Zenobius of Florence

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Saint Zenobius
Zenobius.jpg
Domenico Veneziano, St Zenobius Performs a Miracle, 1445.
Born 337 AD
Florence
Died 417 AD
Florence
Honored in
Roman Catholic Church
Major shrine Santa Maria del Fiore, Florence
Feast May 25
Attributes Usually shown in episcopal garb; often shown bringing a dead man or child back to life; flowering tree
Patronage Florence

Saint Zenobius (Italian: San Zanobi, Zenobio) (337–417) is venerated as the first bishop of Florence. His feast day is celebrated on May 25.

Life[edit]

Born of a Florentine noble family, he was educated by his pagan parents. He came early under the influence of the holy bishop Theodore, was baptized by him, and succeeded, after much opposition, in bringing his father and mother to the Christianity. He embraced the clerical state, and rapidly rose to the position of archdeacon, when his virtues and notable powers as a preacher made him known to Saint Ambrose, at whose instance Pope Damasus I (366-86) called him to Rome, and employed him in various important missions, including a legation to Constantinople. On the death of Damasus he returned to his native city, where he resumed his apostolic labours, and on the death of the bishop of that see, Zenobius, to the great joy of the people, was appointed to succeed him. His deacons are venerated as St. Eugene and St. Crescentius.[1] He evangelized Florence and its outskirts completely and combated Arianism.

According to his biographer and successor in the See of Florence, Antonius, he died in his ninetieth year, in 424; but, as Antonius says that Pope Innocent I (d. 417) was at the time pope, the date is uncertain.

There is ground for believing that he actually died in 417, on 25 May, on which day the ancient tower where he is supposed to have lived, near the Ponte Vecchio, was annually decorated with flowers.

Veneration[edit]

His body was first buried in the Basilica di San Lorenzo di Firenze (consecrated by St. Ambrose in 393), and was later translated to the church of Santa Maria del Fiore.

In the back of the middle of the three apses is the altar of Saint Zenobius. Its bronze shrine, designed around 1440, a masterpiece of Ghiberti, contains the urn with his relics. The central relief shows us one his miracles, the reviving of a dead child. Above this shrine is the painting Last Supper by Giovanni Balducci. There was also a glass-paste mosaic panel The Bust of Saint Zanobius by the 16th century miniaturist Monte di Giovanni, but it is now on display in the Museo dell'Opera del Duomo.

Miracles[edit]

Extraordinary miracles, including several instances of the restoration of the dead to life, are attributed to him. Zenobius is said to have resurrected several dead people. It is also said that after his death, a dead elm burst into life after his body touched it while being borne to the cathedral for burial.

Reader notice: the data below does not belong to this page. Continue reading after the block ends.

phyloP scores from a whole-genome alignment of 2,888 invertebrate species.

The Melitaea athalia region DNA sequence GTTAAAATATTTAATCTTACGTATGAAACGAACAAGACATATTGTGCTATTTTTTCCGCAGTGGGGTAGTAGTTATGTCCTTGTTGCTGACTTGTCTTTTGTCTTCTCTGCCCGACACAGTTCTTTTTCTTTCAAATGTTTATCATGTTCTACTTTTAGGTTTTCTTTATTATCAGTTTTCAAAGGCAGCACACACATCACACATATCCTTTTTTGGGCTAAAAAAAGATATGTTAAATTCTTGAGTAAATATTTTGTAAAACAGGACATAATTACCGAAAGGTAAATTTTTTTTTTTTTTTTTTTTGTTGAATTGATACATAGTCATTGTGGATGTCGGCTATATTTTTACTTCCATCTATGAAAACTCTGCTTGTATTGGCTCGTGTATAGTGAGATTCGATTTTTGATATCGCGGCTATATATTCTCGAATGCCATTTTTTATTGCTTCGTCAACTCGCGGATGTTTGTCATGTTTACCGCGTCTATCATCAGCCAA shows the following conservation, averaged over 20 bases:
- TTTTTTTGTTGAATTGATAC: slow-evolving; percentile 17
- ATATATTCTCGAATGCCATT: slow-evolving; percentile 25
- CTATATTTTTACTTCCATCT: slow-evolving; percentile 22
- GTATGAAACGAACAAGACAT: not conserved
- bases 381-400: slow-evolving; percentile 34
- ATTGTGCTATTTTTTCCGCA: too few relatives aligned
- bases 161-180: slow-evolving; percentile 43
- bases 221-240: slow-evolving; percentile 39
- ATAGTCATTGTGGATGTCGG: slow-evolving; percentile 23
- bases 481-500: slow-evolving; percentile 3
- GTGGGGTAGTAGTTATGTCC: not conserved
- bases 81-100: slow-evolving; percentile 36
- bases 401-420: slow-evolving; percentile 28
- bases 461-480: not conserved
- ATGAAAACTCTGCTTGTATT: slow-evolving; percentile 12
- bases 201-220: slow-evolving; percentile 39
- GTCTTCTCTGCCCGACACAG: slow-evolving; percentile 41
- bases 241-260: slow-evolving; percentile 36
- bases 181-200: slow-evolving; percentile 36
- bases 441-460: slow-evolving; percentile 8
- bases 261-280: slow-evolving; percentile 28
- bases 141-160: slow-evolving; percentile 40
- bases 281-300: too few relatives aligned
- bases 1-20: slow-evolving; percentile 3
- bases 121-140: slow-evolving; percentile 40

The Last Miracle and Death of St. Zenobius, by Botticelli

A legend states that a child was once run over by a cart while playing. His mother, a widow, wailed as she brought the dead child to Zenobius' deacon. By means of a prayer, St. Zenobius revived the child and restored him to his mother.

In art[edit]

Zenobius is often depicted with a dead child or man in his arms, or a flowering elm, both in reference to his miracles.

Baptism of St. Zenobius and His Appointment as a Bishop

Sandro Botticelli depicted the life and work of St. Zenobius on four paintings. In the first scene, St Zenobius is shown twice: he rejects the bride that his parents intended him to take in marriage and walks thoughtfully away. The other episodes show the baptism of the young Zenobius and his mother, and on the right his ordination as bishop.

On the wall of the Palazzo Vecchio are frescoes by Domenico Ghirlandaio, painted in 1482. The apotheosis of St. Zenobius was painted with a perspectival illusion of the background.

Notes[edit]

  1. ^ Cathedral and Civic Ritual in Late Medieval and Renaissance Florence - Cambridge University Press

References[edit]

  • George Ferguson, Signs and Symbols in Christian Art (New York: Oxford University Press, 1961), 147.
  •  This article incorporates text from a publication now in the public domainHerbermann, Charles, ed. (1913). Catholic Encyclopedia. Robert Appleton Company. 

External links[edit]